Bsc in Computing with UNISA

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Apr 19, 2016
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#1
I am starting a Bsc in Computing this coming semester with UNISA and was wondering if anybody can offer some advice on choice of modules. I work full time and will be studying part time.
COS1501 - Theoretical Computer Science I
COS1511 - Introduction to Programming I Co-requisite: EUP1501 (or XUP1501)
COS1512 - Introduction to Programming II Pre-requisite: COS1511 (or XOS1511)
COS1521 - Computer Systems: Fundamental Concepts
INF1505 - Introduction to Business Information Systems
MAT1503 - Linear Algebra

choose any two of the following:
INF1511 - Visual Programming I
INF1520 - Human-Computer Interaction I
MAT1512 - Calculus A

I would like to choose 4 modules this semester, or is that too many? Decision should be aimed at doing basics first etc....

Any advice on this would be great.
 

mr_norris

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Jun 12, 2007
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#2
I did a similar degree, but my memory is bad :D

Here are my thoughts on the modules:

COS1501 [Hated this, but you have to do them right up to the last year, might as well get used to it. Found last year easier than first because I applied myself!]
COS1511 [I think this was C++? Good module. This is my foundation right here. I might be wrong cause the module codes have changed]
COS1512 [I think this is C++ again. Don't take this with the above, unless you want to get royally lost]
COS1521 [Just theory and some basic maths]
INF1505 [Lots of parrot learning / theory from what I remember]
MAT1503 [I didn't do this]
INF1511 [When I did this, it was Delphi. Was quite easy]
INF1520 [Parrot learning]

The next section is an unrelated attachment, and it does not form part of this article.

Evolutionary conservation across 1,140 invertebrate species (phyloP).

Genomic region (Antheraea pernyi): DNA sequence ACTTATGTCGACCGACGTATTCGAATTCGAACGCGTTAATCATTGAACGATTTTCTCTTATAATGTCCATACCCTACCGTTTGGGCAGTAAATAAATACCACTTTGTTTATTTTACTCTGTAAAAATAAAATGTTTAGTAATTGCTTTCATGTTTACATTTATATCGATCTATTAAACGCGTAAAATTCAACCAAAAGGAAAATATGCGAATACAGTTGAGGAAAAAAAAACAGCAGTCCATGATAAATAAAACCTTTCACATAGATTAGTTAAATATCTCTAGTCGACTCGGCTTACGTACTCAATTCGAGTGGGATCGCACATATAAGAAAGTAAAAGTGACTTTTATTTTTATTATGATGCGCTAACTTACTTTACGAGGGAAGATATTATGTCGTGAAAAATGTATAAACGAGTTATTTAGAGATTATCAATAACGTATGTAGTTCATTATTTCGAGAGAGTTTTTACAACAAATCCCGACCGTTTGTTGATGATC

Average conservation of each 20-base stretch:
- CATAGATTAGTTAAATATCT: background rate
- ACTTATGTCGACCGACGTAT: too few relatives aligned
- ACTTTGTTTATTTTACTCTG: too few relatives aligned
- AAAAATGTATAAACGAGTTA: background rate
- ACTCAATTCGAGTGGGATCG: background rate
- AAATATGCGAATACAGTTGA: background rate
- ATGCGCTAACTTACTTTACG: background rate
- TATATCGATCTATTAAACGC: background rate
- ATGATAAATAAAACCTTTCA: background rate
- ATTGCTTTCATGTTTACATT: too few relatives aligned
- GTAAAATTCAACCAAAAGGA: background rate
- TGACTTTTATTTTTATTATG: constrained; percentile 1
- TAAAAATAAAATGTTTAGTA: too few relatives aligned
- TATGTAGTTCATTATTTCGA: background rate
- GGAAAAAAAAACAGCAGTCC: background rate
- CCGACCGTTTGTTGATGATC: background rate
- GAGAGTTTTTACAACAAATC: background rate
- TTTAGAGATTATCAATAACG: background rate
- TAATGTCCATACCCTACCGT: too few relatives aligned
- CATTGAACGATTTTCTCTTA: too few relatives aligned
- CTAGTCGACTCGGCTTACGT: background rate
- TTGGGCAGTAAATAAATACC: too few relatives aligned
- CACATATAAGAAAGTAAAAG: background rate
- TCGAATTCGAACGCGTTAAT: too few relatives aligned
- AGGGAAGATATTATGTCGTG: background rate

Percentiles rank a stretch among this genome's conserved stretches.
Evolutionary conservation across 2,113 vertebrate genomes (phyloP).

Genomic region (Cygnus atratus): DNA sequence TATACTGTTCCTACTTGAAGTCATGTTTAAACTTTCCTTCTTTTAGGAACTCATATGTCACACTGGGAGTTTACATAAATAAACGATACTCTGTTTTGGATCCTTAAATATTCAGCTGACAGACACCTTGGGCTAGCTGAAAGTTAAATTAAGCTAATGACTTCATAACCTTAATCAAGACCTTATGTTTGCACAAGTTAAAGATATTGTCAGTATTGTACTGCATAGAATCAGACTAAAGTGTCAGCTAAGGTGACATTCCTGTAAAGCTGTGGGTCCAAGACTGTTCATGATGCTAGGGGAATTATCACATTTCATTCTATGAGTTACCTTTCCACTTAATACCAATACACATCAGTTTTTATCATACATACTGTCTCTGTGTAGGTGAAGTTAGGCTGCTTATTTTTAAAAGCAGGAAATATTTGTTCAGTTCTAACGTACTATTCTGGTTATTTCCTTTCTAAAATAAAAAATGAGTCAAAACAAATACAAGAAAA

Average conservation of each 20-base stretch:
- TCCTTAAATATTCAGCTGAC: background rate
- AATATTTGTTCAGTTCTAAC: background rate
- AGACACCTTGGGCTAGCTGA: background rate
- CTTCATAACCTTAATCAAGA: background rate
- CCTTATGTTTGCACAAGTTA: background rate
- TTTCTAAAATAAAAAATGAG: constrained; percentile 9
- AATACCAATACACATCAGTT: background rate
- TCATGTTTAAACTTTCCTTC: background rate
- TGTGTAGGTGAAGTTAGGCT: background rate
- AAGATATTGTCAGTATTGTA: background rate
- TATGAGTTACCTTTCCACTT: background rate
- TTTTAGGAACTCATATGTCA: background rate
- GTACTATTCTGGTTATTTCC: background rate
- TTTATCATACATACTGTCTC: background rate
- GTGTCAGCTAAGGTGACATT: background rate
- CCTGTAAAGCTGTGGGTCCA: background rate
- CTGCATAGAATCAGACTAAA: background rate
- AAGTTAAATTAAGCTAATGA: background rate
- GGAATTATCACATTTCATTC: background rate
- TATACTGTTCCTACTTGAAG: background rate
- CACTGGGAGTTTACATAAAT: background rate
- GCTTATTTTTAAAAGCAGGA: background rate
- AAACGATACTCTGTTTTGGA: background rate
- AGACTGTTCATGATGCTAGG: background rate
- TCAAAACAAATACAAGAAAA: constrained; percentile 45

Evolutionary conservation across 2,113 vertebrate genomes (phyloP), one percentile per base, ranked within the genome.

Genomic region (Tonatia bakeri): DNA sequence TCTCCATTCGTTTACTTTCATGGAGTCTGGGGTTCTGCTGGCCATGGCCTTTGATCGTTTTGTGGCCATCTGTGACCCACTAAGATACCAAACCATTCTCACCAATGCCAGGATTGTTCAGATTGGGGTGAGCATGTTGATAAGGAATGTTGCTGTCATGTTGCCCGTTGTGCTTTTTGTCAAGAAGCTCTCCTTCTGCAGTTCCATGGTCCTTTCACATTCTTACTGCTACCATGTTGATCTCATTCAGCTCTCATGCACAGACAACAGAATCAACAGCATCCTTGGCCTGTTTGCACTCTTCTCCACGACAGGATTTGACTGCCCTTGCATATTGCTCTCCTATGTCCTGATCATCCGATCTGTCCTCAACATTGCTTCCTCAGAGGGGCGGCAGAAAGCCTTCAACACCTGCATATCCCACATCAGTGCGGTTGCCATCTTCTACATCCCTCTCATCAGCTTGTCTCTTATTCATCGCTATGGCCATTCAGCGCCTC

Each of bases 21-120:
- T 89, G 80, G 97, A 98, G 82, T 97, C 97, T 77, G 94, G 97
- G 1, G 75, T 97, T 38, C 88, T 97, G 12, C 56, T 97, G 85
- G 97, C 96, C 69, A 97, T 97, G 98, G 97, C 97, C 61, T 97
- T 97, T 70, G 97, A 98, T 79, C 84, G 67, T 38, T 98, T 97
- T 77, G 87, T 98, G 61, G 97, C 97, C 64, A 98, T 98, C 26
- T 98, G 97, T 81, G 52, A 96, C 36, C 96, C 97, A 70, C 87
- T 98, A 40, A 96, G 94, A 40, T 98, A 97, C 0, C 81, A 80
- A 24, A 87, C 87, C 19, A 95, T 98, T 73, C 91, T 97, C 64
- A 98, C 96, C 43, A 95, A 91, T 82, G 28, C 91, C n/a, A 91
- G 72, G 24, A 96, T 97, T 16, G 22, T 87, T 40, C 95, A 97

MAT1512 [I didn't do this]

During my last year, I really crammed. I think there was a semester I did 4, but if you're working, prepare to have no life or hair left.

I think first year is about the best year to take as many modules as you can. As you progress it becomes more difficult. Well, perhaps not for others, but it did for me.
 
Joined
Nov 10, 2012
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#3
Did the same degree, finished in 2014. Bear that in mind, I cannot remember all the little details regarding the subjects level of work required. Did the degree in 3 years while working full time, works out 4 - 6 modules per semester.

Doing it this way you will have NO life, especially from 2nd year onwards. Worth it to me as 'n didn't have to study half a decade, highly personal choice of course.

I would suggest that you pick 4 modules that are at least fairly easy for the first semester, you can always upscale/downscale from your second semester if you wish. I started with 6 modules per semester in the first year...if you are going to cram a lot of modules, 1st year is the time to do it.

From the modules above:
COS1501 - basic logic course, not too bad. May contain a lot of new stuff if you haven't dealt with it before. Not all that difficult if you work hard at it.

COS1511 - Basic c++ coding back when I did this, pretty much what you would have learned at school if you took IT. Easy.

COS1512 - Builds on COS1511, a lot more detail but not really difficult.

COS1521 - LOTS of stuff you need to learn for exam purposes, such as binary, hexadecimal and decimal conversions (Fun), some history and basics of how a computer works(Wee bit boring). Not difficult, but a lot of work.

INF1505 - Loads of BIS stuff to learn. Again not difficult, but a lot of work.

MAT1503 - Don't know how good you are at maths, I sucked at school. This is actually quite interesting, found it tough but rewarding. Multiplication of matrices, that kind of thing. Will require a lot of time if your maths is not that strong.